The last thing you need to do is reset the count variable to 1, since we are starting over and counting the instances of a new character.

Tacking on the Final Count

finalString = finalString.slice(0, finalString.length - 1) + count + finalString.slice(finalString.length - 1)

The only thing that this loop does not accomplish is that there will be still one more count that needs to be tacked onto the finalString after we have finished iterating. Like in the else conditional above, we are putting the count inside slices of finalString so it’s in the exact position that we need. The only thing that is different is that we are not tacking another character on the end of finalString, because we’ve looped through them all and there’s nothing else to compare!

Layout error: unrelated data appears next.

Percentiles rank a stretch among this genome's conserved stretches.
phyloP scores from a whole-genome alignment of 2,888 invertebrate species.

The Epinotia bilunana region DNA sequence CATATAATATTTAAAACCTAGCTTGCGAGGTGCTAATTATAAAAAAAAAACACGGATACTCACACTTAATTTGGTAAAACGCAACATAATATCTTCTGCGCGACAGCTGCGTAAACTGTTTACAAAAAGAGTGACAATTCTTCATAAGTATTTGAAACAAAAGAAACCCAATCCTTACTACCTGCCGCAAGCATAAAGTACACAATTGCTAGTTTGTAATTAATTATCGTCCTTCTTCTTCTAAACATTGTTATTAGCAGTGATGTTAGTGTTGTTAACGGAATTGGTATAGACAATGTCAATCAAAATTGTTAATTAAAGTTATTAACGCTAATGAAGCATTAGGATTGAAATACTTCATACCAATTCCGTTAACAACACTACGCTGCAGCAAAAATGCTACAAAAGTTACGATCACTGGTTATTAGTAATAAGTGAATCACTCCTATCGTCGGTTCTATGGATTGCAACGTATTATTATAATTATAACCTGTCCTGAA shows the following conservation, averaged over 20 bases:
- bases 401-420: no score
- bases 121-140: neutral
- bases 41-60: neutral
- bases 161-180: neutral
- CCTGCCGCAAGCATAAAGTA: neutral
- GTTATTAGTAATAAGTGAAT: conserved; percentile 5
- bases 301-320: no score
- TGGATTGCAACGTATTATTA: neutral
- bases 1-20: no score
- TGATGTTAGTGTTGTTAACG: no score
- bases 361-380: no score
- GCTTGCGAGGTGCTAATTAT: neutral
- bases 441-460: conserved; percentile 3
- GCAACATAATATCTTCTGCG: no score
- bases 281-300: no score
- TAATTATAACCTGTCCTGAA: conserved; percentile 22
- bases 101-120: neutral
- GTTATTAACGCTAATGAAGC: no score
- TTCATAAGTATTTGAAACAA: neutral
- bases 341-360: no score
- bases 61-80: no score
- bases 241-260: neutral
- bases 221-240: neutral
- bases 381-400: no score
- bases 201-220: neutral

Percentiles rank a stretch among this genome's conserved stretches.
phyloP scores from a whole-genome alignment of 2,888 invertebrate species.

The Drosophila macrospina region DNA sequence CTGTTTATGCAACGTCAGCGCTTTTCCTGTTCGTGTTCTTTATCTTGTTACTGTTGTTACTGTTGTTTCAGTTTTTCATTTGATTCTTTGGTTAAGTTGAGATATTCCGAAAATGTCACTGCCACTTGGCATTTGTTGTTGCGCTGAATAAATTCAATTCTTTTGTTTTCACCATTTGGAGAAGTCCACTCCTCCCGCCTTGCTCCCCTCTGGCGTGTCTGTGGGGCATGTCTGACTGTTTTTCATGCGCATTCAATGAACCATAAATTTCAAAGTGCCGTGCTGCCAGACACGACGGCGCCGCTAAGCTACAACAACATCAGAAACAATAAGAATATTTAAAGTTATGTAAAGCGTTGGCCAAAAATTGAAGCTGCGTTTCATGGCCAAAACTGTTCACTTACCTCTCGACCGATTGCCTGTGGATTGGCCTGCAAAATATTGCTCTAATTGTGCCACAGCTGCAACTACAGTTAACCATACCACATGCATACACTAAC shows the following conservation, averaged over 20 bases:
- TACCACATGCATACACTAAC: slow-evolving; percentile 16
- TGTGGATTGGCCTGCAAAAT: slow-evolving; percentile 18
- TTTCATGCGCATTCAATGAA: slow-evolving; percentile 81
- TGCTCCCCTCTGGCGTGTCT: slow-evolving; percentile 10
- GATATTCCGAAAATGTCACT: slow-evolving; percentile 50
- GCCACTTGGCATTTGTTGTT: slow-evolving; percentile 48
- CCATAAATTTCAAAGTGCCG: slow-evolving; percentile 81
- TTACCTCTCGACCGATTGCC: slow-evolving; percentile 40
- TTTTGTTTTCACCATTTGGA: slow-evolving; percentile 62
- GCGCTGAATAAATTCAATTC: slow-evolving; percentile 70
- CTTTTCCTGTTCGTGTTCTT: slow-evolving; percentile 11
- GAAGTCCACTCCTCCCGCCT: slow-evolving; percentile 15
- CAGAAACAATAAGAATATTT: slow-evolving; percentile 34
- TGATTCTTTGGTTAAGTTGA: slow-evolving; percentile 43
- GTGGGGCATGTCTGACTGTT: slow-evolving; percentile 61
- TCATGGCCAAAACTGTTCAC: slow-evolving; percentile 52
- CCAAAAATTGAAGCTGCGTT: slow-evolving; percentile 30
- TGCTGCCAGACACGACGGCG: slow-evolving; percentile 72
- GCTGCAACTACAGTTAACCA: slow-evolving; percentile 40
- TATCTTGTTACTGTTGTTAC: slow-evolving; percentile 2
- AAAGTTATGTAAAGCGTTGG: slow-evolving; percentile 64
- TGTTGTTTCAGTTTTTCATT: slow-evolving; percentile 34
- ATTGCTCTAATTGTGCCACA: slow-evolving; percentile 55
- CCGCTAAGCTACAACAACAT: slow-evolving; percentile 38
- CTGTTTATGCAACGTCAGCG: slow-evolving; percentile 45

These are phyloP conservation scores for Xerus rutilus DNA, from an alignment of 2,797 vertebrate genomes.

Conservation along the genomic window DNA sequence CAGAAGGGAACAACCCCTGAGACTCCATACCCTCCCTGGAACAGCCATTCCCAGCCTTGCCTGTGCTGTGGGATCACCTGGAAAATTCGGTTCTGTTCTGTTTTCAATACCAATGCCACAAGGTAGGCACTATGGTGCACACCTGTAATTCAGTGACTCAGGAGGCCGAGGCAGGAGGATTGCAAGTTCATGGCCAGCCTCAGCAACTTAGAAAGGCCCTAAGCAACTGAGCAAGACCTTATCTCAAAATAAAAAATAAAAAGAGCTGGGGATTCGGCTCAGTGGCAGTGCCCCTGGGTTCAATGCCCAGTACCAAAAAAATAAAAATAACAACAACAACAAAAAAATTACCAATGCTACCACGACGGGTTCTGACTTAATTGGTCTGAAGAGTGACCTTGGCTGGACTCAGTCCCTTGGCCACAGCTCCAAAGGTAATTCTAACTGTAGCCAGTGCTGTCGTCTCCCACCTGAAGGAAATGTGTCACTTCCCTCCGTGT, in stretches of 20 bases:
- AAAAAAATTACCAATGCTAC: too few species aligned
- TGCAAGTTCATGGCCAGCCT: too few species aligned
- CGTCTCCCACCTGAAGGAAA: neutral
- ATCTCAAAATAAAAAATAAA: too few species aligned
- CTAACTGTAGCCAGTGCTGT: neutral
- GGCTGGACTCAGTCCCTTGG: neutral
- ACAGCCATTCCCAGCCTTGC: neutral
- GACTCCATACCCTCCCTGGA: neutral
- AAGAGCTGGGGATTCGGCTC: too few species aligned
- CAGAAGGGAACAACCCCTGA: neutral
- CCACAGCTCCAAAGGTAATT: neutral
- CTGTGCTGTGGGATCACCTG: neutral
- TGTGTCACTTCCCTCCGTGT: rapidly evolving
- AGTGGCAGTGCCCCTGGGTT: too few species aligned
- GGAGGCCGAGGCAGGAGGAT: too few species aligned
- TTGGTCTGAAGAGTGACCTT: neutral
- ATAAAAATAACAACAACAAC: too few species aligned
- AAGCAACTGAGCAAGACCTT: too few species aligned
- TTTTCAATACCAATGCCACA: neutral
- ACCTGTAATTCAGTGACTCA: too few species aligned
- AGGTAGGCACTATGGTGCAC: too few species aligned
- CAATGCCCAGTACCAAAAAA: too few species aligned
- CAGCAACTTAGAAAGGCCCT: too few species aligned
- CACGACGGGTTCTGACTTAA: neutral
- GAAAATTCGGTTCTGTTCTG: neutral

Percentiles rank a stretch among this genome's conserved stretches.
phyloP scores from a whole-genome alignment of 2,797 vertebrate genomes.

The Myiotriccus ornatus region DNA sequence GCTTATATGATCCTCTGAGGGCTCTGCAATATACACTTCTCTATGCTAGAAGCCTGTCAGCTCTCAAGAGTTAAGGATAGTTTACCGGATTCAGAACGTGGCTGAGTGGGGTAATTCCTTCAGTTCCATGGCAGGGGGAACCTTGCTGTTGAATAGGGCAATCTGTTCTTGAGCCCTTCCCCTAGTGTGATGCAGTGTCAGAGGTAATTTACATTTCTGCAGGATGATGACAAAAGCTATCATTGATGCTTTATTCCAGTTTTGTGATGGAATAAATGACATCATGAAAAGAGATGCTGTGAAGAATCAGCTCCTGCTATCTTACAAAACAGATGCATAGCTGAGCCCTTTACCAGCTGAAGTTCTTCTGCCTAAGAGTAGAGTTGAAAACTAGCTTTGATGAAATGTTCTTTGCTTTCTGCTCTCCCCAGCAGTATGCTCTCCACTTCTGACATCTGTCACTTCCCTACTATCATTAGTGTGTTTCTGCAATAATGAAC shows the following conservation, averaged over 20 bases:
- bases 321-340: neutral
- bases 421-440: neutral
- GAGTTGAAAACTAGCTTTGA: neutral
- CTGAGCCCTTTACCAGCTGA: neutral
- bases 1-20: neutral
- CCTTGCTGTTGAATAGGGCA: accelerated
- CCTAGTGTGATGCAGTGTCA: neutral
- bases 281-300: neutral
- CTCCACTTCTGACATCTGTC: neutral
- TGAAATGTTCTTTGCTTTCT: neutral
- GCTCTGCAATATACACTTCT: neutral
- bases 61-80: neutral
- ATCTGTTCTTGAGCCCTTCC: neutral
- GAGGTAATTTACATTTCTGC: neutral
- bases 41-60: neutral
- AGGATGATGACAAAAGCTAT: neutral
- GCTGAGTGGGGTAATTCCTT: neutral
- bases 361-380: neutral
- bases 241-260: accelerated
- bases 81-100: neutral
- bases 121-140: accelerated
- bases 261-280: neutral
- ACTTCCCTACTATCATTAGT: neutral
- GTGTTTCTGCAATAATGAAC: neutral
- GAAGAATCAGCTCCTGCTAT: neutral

Put this code outside of both the conditionals and the looping, so that it is only performed once right before we return the finalString.

Return finalString

return finalString

That’s it! You’re done!

I’m really interested in seeing other people’s solutions to this problem, so feel free to comment and let you know how you’d tackle run-length encoding. Happy coding!

Blaire is a musical theatre performer who also moonlights as a full-stack software engineer. https://www.linkedin.com/in/blaire-baker